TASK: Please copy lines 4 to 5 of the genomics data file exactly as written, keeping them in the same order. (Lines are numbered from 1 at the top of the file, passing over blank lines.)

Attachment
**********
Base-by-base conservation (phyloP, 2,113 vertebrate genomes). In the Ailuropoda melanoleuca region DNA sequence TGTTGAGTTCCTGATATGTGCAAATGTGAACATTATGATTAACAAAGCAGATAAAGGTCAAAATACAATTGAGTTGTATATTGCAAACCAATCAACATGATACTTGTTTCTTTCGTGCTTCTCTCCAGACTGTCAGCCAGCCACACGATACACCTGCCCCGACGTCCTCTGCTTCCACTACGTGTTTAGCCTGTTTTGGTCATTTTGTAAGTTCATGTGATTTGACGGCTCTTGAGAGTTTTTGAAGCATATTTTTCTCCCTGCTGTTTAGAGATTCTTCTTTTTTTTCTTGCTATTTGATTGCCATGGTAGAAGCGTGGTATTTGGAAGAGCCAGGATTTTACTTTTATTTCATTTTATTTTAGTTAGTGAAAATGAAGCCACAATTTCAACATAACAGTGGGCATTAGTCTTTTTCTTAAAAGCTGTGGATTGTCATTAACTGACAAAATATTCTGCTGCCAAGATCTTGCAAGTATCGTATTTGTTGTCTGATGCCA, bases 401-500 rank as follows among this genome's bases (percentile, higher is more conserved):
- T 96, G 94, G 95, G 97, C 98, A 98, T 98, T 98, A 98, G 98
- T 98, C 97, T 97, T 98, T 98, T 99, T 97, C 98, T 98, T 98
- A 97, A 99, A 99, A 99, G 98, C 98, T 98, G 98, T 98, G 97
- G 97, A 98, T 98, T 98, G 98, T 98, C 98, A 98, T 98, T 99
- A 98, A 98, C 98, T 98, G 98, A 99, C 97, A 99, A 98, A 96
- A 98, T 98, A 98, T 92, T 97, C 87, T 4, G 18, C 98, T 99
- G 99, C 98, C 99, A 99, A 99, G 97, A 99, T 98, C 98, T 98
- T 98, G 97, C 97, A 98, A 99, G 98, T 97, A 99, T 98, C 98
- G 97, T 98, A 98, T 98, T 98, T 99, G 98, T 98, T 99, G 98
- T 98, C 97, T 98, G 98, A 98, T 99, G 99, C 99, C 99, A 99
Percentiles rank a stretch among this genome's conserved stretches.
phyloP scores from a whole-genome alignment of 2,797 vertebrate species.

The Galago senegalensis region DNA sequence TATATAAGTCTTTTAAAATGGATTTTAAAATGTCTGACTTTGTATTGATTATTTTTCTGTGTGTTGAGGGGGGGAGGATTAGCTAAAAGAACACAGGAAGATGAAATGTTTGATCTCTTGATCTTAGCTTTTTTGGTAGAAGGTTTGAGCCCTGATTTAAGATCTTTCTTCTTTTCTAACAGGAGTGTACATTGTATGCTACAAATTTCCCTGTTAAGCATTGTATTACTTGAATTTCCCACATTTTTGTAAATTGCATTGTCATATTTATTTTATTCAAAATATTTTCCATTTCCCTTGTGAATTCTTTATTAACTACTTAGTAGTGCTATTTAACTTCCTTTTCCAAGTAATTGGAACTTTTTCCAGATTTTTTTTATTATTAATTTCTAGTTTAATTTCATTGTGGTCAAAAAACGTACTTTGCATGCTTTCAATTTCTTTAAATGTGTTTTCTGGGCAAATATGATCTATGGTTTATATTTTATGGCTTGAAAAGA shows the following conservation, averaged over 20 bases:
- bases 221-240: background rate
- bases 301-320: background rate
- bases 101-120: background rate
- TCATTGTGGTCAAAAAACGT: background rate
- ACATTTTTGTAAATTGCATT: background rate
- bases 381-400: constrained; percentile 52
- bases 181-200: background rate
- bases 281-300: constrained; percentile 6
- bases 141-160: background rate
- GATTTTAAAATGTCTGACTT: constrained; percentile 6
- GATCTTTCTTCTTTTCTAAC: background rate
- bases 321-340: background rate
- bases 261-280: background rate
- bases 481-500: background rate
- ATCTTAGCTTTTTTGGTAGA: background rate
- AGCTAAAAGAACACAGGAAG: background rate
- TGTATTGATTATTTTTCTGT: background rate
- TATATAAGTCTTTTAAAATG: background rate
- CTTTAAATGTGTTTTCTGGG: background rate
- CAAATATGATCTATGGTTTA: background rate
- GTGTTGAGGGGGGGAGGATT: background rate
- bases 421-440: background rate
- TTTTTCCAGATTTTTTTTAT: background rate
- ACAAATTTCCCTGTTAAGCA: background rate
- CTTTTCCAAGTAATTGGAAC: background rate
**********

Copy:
- A 97, A 99, A 99, A 99, G 98, C 98, T 98, G 98, T 98, G 97
- G 97, A 98, T 98, T 98, G 98, T 98, C 98, A 98, T 98, T 99